Possibly the first major breach has emerged since the tough new EU rules on data privacy came into force. Data stolen reportedly includes names, addresses, birth dates, gender, bank sort codes and account numbers for two million applications from individuals seeking to sign up with Vodafone Germany.
The key word here is "seeking". This is likely the kind of web application where customers fill in forms, sending in their credit and bank details to verify their identity. Ironically, while this streamlines a business process or two, it is perfect data for the purposes of committing identity theft.
As far as notification is concerned, Vodafone seems to doing the right thing by being transparent. However, that the breach was of this scale raises questions about how data is being protected in enterprise systems.
This significant breach will certainly have high cost ramifications. Similar-scale breaches at payment processors here in the US, for example, where networks are processing payments, have cost $95m (£60m) to $140m. That's a big slice off a budget at any enterprise.
And it is not just about the fines from the regulators, it's the remediation work: risk analysis and process breakdown discovery, heavy-duty audits, and the cost of revisiting security strategies to ensure customer trust is not further eroded by another attack.
Mobile customers are quick to change providers, so business losses from the revenue associated with two million customers is also a significant financial risk.
Telecoms networks, especially the large players, are a huge target for attackers. They process massive amounts of data on a continuous basis, and much of it is sensitive.
Network provider data flies around everywhere – both inside and outside the enterprise. While the hows and whys of this insider attack have not yet been revealed, many large organisations do fall into the trap of using data-at-rest encryption, which does nothing to protect data in use, in motion, or as it is used by applications.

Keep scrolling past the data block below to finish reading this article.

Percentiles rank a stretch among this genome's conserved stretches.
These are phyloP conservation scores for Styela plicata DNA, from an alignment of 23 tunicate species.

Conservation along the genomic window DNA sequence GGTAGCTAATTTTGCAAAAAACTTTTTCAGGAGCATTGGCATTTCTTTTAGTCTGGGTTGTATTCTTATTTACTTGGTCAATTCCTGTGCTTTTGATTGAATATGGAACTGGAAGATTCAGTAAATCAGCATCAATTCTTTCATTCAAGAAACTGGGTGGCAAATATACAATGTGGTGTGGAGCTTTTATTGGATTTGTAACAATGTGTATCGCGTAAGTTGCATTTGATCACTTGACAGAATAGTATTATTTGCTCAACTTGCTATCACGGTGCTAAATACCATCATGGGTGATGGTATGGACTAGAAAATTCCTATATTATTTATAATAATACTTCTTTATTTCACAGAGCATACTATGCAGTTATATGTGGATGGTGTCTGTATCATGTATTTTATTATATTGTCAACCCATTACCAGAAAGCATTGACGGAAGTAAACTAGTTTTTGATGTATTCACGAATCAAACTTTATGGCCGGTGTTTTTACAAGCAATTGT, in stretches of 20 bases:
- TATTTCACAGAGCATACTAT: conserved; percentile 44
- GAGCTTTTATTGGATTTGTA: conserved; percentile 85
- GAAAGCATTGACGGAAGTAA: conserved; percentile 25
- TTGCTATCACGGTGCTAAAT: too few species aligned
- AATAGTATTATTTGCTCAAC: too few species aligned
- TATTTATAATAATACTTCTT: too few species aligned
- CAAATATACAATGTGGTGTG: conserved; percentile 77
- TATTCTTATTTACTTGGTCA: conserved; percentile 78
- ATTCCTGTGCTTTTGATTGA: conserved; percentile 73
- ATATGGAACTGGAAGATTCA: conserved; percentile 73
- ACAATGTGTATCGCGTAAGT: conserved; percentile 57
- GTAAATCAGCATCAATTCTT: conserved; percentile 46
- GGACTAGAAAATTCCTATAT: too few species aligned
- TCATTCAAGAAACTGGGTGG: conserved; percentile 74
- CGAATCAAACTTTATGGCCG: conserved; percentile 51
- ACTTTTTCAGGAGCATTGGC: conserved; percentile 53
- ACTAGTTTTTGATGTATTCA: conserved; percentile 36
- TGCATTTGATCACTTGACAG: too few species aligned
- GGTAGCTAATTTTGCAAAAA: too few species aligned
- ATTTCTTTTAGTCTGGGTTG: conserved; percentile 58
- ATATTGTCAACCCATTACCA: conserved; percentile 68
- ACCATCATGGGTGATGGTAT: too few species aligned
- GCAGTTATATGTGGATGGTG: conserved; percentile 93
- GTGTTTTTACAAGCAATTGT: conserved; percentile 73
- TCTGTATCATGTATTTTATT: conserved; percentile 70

I suspect that's exactly where this breach took place: tapping into data as it is decrypted (or not) off disk and on the network. Theft by advanced malware sniffing data either in memory or as it travels point to point is common, and of course, it is relatively low-hanging fruit for an insider.
US payment processing and telecoms leaders have adopted a completely new data protection strategy to mitigate these risks – data-centric security which renders any stolen data completely useless to the attacker, while still enabling the applications to function as before, at massive payment-processor and telecoms-carrier scale.
That's a big deal, especially when there is a need to protect data across typical telecoms infrastructure where you'll find all sorts of platforms – HP Nonstop, IBM Mainframe, Open Systems, or legacy and contemporary applications spanning both enterprise, Hadoop and cloud.
What is consistent across these platforms is the data. That's why data-centric security is the new frontier of attack mitigation. Protect the data, not the server or disk. It's the data that attackers want.
The new regulations will put yet more pressure on telecoms firms in the EU and notifications will become more frequent for sure – for those not taking a new approach to data protection.
The good news is the tools are already here to address this risk head on, at scale, and across the entire enterprise or network.
With government standards recognition of the approaches such as NIST 800-38G – Format-Preserving Encryption – even the most demanding organisations have the assurance of independent validation and proofs of security necessary for standards process adoption and for assurance of reducing risk of a breach.
In the meantime, any customer affected should monitor their bank accounts very closely.
Mark Bower is vice president at Voltage Security
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